Is 'legal innovation' an oxymoron?: Part Two
This second instalment of Daniel Santiago Acevedo's three-part series on legal innovation tackles the question of how we can innovate in the way we educate the lawyers of tomorrow.
In the first instalment of this series, I explained the general concept of innovation and emphasised its application in the Legal Services industry. To this effect, I also mentioned that, given the complexity of explaining the concept without a context, the best way to understand this notion is to analyse it from three different and complementary angles: 1) innovation in the provision of legal services; 2) innovation in law education; and 3) innovation in Justice Administration. That said, in this next instalment, I will discuss the concept of innovation as applied to law education, and I will specially focus on showing our current state in this matter in Latin America.
Legal education in Latin America
A little more than eight years after the financial crisis of 2008, we could say that there is now a worldwide debate over where the legal profession is headed. Even in Latin America, we are starting to notice questions such as: What does being a lawyer currently imply? Or, are universities training professionals in law to respond to the needs of the current context?
A couple of months ago, the Legal Services Chamber of the National Association of Industry (ANDI) – Colombia’s equivalent to the American Bar Association – held an event about ‘Innovation in Law’, and even though the agenda was focused on the concept of innovation in the provision of legal services, some very important conclusions can be highlighted so we can understand what is currently happening with regards to law education:
- Nowadays, it is not enough to be exclusively an outstanding lawyer from the legal technique perspective. The market is demanding further abilities.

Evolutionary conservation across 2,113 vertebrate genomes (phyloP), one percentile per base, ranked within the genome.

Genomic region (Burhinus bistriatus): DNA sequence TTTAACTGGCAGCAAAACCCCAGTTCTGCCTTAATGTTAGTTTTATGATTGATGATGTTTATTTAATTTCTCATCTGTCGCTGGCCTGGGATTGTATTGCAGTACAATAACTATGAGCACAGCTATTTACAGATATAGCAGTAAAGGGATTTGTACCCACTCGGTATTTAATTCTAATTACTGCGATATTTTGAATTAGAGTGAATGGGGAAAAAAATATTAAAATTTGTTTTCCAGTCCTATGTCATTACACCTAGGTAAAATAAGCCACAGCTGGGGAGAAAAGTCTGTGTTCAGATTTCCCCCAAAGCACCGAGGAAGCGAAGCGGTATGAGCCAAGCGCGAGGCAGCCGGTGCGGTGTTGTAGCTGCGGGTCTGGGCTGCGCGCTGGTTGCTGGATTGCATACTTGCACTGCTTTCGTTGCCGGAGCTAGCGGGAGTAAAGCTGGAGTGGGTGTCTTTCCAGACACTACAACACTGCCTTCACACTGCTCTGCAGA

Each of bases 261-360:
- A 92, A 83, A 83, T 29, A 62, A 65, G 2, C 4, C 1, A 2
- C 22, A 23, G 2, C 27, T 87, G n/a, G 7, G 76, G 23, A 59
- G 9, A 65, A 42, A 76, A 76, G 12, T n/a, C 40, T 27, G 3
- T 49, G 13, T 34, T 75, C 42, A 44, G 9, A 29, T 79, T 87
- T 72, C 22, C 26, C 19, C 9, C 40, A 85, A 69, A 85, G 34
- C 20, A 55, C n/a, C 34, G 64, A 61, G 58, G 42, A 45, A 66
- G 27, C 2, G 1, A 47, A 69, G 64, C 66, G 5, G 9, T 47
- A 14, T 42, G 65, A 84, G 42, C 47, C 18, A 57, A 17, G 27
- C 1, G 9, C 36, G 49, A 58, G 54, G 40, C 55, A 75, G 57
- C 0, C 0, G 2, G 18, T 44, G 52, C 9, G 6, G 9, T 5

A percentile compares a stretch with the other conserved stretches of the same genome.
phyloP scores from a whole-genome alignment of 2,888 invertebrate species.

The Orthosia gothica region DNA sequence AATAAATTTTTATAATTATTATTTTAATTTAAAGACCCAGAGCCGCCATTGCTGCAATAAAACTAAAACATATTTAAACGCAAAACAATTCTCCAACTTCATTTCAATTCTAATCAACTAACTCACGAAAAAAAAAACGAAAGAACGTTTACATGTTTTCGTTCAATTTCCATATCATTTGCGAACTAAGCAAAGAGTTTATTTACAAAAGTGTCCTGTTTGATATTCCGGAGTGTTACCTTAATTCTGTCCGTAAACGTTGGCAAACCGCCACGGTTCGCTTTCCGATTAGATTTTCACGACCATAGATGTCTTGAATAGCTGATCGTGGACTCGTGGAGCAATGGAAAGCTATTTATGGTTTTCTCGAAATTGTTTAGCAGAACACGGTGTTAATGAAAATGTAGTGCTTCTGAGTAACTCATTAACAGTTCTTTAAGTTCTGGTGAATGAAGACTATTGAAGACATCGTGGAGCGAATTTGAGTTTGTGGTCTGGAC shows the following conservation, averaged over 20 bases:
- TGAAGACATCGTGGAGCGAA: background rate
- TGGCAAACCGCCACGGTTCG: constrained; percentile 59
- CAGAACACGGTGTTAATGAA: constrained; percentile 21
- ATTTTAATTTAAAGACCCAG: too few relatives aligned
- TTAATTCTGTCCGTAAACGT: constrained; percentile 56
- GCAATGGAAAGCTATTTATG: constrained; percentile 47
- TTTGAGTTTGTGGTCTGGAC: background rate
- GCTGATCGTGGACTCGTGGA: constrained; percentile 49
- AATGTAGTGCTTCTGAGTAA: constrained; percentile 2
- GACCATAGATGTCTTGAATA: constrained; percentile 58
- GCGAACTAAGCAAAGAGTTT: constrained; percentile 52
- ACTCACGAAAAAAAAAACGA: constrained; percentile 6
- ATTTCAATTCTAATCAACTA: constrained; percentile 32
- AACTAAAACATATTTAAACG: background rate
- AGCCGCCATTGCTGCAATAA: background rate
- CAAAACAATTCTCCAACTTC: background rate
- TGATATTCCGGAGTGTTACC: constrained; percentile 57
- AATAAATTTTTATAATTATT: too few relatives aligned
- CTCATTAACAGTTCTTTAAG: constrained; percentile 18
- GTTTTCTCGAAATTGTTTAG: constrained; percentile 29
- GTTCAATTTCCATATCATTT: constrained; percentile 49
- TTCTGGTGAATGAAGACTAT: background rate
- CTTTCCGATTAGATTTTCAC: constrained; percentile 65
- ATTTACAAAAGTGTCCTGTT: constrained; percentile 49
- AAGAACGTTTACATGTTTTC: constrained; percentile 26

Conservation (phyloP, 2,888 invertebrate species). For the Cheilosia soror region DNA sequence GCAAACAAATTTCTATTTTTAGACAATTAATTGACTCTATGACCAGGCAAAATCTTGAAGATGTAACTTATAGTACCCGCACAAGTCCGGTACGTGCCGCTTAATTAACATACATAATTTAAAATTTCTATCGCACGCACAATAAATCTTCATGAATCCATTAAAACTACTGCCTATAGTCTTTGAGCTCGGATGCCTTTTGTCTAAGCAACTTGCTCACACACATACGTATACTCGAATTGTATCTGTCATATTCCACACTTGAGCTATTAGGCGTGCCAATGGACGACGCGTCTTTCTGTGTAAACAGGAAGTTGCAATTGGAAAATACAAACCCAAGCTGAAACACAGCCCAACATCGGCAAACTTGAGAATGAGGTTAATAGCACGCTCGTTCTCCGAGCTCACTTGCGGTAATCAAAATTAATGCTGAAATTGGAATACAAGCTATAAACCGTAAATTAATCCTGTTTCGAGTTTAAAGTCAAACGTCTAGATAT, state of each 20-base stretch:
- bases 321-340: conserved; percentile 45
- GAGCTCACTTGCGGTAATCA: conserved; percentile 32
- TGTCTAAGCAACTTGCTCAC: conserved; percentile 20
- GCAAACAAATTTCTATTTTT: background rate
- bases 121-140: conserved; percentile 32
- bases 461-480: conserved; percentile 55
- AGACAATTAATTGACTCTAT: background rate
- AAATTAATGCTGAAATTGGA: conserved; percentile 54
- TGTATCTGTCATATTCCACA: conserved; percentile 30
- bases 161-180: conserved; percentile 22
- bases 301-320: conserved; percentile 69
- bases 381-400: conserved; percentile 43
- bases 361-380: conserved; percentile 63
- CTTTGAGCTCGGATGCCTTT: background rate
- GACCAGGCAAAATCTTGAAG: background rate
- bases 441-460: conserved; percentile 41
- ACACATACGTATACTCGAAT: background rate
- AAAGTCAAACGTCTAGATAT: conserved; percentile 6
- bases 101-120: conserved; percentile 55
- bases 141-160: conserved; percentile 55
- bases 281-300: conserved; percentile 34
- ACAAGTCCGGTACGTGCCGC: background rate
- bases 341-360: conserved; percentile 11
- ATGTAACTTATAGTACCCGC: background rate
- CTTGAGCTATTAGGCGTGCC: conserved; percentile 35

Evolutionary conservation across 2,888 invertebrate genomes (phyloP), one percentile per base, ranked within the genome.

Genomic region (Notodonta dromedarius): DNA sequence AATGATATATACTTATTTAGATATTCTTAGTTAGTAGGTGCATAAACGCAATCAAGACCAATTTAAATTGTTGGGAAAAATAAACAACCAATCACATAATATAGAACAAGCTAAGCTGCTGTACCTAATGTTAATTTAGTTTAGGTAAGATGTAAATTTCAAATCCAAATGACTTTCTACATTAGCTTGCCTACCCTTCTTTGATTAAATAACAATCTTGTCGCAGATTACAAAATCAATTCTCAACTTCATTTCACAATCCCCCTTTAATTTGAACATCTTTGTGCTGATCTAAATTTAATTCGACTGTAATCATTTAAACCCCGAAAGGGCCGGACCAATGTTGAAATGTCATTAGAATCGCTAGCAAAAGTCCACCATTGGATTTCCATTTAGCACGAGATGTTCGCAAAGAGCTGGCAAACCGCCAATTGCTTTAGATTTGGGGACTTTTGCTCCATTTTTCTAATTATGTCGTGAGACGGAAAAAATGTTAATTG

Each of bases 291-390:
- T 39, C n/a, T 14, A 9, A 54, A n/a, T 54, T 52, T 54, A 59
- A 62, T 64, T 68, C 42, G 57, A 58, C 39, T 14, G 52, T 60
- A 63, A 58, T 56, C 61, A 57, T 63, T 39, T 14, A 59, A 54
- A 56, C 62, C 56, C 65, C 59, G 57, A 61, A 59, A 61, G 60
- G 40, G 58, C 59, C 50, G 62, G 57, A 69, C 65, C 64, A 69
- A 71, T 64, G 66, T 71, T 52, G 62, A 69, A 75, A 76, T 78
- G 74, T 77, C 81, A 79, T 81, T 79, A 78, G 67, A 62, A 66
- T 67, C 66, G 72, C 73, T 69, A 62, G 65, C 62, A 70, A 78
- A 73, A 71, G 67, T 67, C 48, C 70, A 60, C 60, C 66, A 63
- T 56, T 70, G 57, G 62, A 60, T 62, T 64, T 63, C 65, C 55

- In this sense, it is the duty of the law schools around the world to pass on these new skills to the lawyers of tomorrow.
- Such abilities cannot be unplugged from the market, and thus we cannot be training lawyers in areas that currently are either difficult to apply or have no practical application at all. For example, just recently I reviewed an undergraduate law program from a Colombian university, which had within its mandatory curriculum two courses of General Philosophy plus two courses of Law Philosophy, as well as a couple of Roman Law courses. In general, across all semesters, there were several courses related to matters that had no direct relationship with the labour market outside Academia labour market.
Therefore, regarding the concept of innovation as applied to legal education, and in order to elaborate on what we should be doing, I will use the analysis carried out by Amani Smathers, an American lawyer recognized in the legal innovation field, in which she thoroughly explains why and how we have to change our current education of future lawyers model. Smathers mentions in her analysis that nowadays we have professionals in law who have had strictly vertical training or ‘I-shaped’ training. Such training instils extensive legal knowledge (regardless of its relevance) but little familiarity with other fields or professions. However, the 21st century demands that future lawyers must have a mixed training – that is, both vertical and horizontal encompassing the unique knowledge of the legal profession together with broader expertise in other fields.